You know that feeling of wanting to read a quick, relatively cheerful, and enthralling book? I tend to feel that at the end of each November, after I've spent two to three months knee-deep in gothic literature. I love fall reading, but when December arrives I'm always in need of a breath of fresh air. Enter my new bookclub! Anne Bogel, our fearless (bookish) leader, chose Ex Libris: Confessions of a Common Reader for our December book and it was the perfect antidote to all my fall reading.
I flew through this slim collection of essays in just a day or so and reveled in the bookish-ness of it. Like myself (and you, dear reader), Anne Fadiman has been a bookworm for her entire life. Unlike me, Anne reads the heavy stuff. She speaks of Chaucer and Dickens with ease and has such an intense love for the English language that reading her prose made me feel smarter by proxy. I love her enthusiasm for all things literature, and I remarked recently that her tone reminded me of a grown-up Anne Shirley (if you know Anne of Green Gables, then you know that's high praise).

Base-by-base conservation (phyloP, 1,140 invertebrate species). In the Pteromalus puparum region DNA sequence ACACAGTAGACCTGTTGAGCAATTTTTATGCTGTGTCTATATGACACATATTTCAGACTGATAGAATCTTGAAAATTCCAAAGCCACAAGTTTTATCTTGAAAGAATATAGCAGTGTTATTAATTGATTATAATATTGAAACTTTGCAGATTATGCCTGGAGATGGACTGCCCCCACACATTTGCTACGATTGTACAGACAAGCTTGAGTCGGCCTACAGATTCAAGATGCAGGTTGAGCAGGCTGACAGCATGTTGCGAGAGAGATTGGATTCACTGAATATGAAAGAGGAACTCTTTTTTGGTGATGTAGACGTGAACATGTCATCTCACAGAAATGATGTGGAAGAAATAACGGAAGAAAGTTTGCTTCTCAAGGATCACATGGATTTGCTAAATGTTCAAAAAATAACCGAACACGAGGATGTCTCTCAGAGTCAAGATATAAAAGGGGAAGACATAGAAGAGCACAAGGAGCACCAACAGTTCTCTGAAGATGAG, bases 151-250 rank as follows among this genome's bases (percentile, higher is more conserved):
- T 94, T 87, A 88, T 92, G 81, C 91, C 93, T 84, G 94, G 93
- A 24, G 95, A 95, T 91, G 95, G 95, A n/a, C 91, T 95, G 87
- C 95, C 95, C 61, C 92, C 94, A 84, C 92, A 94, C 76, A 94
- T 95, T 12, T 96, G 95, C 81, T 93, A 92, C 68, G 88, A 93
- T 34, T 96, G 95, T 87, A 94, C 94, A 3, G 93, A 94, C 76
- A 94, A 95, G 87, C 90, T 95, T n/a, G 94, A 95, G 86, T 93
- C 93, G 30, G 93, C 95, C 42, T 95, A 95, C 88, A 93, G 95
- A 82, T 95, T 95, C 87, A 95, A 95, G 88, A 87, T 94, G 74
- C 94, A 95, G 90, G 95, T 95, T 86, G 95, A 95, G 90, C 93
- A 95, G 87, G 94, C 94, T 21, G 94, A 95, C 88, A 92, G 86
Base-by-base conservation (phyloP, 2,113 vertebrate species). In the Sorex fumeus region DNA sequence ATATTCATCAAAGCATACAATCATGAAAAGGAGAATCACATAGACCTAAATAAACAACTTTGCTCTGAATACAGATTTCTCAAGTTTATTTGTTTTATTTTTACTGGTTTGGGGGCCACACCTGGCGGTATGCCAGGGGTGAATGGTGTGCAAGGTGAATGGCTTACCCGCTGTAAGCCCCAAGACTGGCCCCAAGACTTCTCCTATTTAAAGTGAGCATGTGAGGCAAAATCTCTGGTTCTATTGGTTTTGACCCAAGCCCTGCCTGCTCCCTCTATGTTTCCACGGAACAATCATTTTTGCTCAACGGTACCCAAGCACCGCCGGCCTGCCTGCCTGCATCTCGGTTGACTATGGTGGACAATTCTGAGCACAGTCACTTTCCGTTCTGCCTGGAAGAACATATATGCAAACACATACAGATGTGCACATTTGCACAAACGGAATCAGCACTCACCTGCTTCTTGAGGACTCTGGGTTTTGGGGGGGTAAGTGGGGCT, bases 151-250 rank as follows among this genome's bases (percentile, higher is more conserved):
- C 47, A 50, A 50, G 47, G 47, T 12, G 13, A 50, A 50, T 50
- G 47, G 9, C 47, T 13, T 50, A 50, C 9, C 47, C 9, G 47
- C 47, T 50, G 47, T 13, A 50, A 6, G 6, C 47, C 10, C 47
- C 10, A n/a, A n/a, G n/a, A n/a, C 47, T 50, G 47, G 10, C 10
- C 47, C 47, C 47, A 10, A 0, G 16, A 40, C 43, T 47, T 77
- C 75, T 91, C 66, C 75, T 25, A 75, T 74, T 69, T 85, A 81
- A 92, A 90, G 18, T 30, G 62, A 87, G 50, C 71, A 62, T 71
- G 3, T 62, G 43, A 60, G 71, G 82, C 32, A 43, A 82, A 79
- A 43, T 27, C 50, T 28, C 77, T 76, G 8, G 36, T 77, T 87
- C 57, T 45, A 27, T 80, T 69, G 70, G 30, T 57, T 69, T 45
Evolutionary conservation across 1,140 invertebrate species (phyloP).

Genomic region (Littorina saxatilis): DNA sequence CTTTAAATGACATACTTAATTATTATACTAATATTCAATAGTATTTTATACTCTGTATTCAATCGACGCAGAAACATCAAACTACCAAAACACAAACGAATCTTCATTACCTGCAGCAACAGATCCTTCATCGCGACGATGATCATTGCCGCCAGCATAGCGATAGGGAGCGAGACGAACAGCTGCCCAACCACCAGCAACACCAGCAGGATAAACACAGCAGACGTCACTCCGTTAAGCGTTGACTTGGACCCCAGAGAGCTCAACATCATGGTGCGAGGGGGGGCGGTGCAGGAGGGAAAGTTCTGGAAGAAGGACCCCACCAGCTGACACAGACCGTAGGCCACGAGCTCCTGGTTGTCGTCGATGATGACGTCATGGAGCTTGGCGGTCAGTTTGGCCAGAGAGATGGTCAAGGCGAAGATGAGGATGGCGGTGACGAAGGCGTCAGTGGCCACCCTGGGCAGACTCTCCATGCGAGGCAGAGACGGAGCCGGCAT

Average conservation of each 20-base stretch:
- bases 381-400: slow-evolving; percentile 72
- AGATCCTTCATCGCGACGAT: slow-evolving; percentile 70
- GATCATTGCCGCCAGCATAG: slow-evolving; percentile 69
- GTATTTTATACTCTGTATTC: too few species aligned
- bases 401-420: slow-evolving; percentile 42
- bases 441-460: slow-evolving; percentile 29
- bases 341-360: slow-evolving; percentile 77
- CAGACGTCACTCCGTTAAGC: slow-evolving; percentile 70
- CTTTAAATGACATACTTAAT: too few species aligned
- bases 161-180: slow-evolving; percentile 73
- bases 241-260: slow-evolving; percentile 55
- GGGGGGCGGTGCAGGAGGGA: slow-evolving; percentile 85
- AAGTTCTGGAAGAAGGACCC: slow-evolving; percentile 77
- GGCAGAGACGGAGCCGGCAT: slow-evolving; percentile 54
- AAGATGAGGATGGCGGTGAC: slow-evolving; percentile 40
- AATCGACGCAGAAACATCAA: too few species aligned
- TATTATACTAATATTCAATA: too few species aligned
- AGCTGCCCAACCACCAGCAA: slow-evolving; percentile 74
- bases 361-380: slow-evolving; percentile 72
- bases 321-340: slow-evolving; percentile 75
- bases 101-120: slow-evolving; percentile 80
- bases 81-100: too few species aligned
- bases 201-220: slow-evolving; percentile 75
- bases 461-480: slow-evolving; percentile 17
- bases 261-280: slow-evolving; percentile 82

Fadiman's essays range from thoughts on marrying her library with her husbands (a huge milestone), to her family's background in being grammar snobs, to her thoughts on "You-Are-There Reading," plagiarism, and the inheriting of libraries. I can't help but think this book would make a perfect stocking-stuffer for the bookworm in your life. It's one that I'll certainly return to throughout my reading life.
Bottom Line Rating: 5/5
Title: Ex Libris: Confessions of a Common Reader
Author: Anne Fadiman
Publisher: Farrar, Straus and Giroux, 1998
Price: $8 on Amazon